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Learning goals and assessments.
- Students will be able to examine and reflect on how structure constrains and enables their agency, in terms of how they were raised, the groups they are a part of, and the values and beliefs that guide their everyday lives.
- Students will be able to correctly apply examples from their lives to key sociological concepts from across the course.
- Evaluation of students’ concluding section in their papers, regarding the extent to which they can discuss how their life choices have been constrained and enabled by their chosen agents of socialization.
- Using the rubric to grade the paper, I ensure students include each concept with a correct example. I evaluate the extent to which they gave a detailed description of this example which demonstrates their clear understanding of the concept.
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When we make decisions and experience things, we often describe them as being our own, ours. However, when we think about why we made those decisions and why we experience things we come to realize that we are influenced by society to make decisions for us. There are many external societal factors that influence our beliefs and values which in turn affect how and why we make decisions. My family, friends, and society in general have heavily influenced the way I have lived my life and the person that I am today. I was birthed into this world on January 24, 2002 in the city of San Jose, California, eyes wide open, ready to be shaped and molded into the individual that society wanted me to become. Immediately I was given the ascribed status of a girl. A quick glance was all it took to confirm what then became my gender and that was that. With this social label my parents, in result, treated me according to society's view of how a girl should be treated. This included pink and purple everything, dolls and dollhouses. It wasn't until I got a little older and would play with my cousins that that stereotype began to change. I grew up surrounded by a lot of family mainly because my culture is very family-oriented, but also because my family was so large in number.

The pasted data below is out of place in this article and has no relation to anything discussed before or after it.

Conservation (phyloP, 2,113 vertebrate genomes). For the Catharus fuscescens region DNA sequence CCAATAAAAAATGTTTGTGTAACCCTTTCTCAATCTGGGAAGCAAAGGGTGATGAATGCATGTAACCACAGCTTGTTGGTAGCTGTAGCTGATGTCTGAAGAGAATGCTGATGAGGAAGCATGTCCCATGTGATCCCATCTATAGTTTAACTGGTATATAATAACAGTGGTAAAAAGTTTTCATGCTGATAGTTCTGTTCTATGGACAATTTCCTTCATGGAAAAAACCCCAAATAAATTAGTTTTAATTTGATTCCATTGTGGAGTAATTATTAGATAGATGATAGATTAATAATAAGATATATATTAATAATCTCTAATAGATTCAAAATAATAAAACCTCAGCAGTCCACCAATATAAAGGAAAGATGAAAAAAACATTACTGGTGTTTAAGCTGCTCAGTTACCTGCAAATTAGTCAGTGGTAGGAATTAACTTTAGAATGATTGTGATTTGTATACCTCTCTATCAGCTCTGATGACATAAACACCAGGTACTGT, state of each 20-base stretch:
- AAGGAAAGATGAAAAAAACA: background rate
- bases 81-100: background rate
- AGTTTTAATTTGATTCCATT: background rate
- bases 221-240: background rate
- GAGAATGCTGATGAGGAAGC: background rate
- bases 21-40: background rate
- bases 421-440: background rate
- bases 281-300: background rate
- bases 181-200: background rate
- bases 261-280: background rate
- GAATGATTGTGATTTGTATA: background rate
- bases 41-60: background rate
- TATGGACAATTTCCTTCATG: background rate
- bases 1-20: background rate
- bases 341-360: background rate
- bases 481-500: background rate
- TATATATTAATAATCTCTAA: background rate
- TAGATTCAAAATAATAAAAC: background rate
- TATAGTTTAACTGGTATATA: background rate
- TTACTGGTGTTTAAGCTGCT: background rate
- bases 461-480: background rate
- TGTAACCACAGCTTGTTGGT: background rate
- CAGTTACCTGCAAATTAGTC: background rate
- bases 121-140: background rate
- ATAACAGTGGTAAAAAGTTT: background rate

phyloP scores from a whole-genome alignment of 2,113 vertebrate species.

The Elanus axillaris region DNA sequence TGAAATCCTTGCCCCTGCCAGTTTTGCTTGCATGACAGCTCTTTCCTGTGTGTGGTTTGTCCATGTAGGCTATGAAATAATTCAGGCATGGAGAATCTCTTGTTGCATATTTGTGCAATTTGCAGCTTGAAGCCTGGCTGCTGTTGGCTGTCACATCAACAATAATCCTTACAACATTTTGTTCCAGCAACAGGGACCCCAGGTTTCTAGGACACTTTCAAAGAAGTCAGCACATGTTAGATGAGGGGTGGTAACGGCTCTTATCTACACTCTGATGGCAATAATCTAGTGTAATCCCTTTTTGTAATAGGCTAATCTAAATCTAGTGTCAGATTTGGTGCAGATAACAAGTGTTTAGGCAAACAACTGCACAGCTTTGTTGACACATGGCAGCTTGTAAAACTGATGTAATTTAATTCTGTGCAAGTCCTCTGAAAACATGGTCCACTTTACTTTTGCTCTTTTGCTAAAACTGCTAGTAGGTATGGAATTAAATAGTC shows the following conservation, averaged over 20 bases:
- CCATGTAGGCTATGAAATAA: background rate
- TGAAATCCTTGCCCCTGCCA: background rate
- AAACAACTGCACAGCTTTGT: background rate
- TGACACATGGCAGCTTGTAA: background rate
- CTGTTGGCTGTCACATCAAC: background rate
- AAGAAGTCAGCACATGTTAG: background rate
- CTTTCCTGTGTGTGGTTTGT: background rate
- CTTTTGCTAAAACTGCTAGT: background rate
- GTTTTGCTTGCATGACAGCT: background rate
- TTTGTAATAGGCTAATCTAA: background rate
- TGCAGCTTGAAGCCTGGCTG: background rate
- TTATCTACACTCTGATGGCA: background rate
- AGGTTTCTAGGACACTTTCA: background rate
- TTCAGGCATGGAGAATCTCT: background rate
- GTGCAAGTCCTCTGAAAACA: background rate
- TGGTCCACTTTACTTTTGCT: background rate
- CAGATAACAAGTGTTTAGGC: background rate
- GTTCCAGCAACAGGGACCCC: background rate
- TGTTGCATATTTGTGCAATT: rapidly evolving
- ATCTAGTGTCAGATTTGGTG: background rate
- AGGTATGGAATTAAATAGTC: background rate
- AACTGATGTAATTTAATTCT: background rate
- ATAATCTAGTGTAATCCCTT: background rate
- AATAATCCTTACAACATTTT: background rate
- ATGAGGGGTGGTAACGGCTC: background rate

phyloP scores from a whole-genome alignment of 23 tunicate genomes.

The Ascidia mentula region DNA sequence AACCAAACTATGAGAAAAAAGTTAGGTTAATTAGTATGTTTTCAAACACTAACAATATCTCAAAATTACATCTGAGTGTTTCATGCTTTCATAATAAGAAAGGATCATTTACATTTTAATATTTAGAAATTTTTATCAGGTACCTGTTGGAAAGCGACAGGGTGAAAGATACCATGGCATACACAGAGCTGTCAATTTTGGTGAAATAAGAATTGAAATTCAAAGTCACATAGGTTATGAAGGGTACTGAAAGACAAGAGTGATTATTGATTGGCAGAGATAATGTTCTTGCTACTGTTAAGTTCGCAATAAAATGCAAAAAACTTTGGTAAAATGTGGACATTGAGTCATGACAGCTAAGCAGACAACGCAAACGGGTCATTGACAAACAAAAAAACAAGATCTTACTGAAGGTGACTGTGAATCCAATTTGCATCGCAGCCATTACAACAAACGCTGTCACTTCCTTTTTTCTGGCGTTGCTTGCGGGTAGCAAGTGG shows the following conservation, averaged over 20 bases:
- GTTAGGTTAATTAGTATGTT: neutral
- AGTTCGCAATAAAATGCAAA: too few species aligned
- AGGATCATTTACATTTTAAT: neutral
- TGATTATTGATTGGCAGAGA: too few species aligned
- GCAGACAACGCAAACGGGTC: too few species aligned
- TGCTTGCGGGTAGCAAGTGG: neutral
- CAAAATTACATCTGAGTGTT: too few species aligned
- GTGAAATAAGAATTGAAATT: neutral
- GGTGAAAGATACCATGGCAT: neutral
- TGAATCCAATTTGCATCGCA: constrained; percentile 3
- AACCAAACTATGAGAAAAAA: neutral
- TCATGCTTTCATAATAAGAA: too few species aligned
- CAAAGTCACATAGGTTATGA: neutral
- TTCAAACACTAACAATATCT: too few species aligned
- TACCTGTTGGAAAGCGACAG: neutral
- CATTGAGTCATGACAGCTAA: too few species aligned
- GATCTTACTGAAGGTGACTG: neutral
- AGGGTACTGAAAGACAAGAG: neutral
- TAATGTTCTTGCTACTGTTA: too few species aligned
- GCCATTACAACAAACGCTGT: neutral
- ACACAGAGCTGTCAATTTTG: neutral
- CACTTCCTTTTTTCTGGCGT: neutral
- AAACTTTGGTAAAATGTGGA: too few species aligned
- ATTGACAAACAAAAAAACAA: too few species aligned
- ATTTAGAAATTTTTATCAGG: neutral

Most of my first cousins, especially those close to my age, were male. Because many of my cousins who I played with as a child were male, I started to participate in more boy activities. For example, playing in the dirt and mud, playing basketball, and playing video games. I do not recall my parents or family ever saying anything about me participating in these activities however, I do remember an occurrence when I was in kindergarten in art class. The art teacher had assigned us an art project where we were to paint a picture for our dads for Father's Day. I decided to paint flowers for my dad because at the time he liked to garden and had all kinds of vegetables and flowers growing in our backyard. When I had told the art teacher what I was going to paint she told me to paint something else, like a car. At the time I didn't understand why I couldn't paint flowers for my dad when I knew that he would like it, but that didn't matter because flowers are girly and not meant for boys. This was just the first of my experiences with society's gender roles. I am the youngest and only girl out of three other siblings. However, they are all half-siblings. I have two older brothers from my father and one older brother from my mother. Because of this, and because of the large age gap between my brothers and I, I never experienced that close sibling relationship with them. Being not only the youngest, but also the only girl had a huge influence on who I am today. My dad had only ever had sons, so he, in a way, treated me like another son.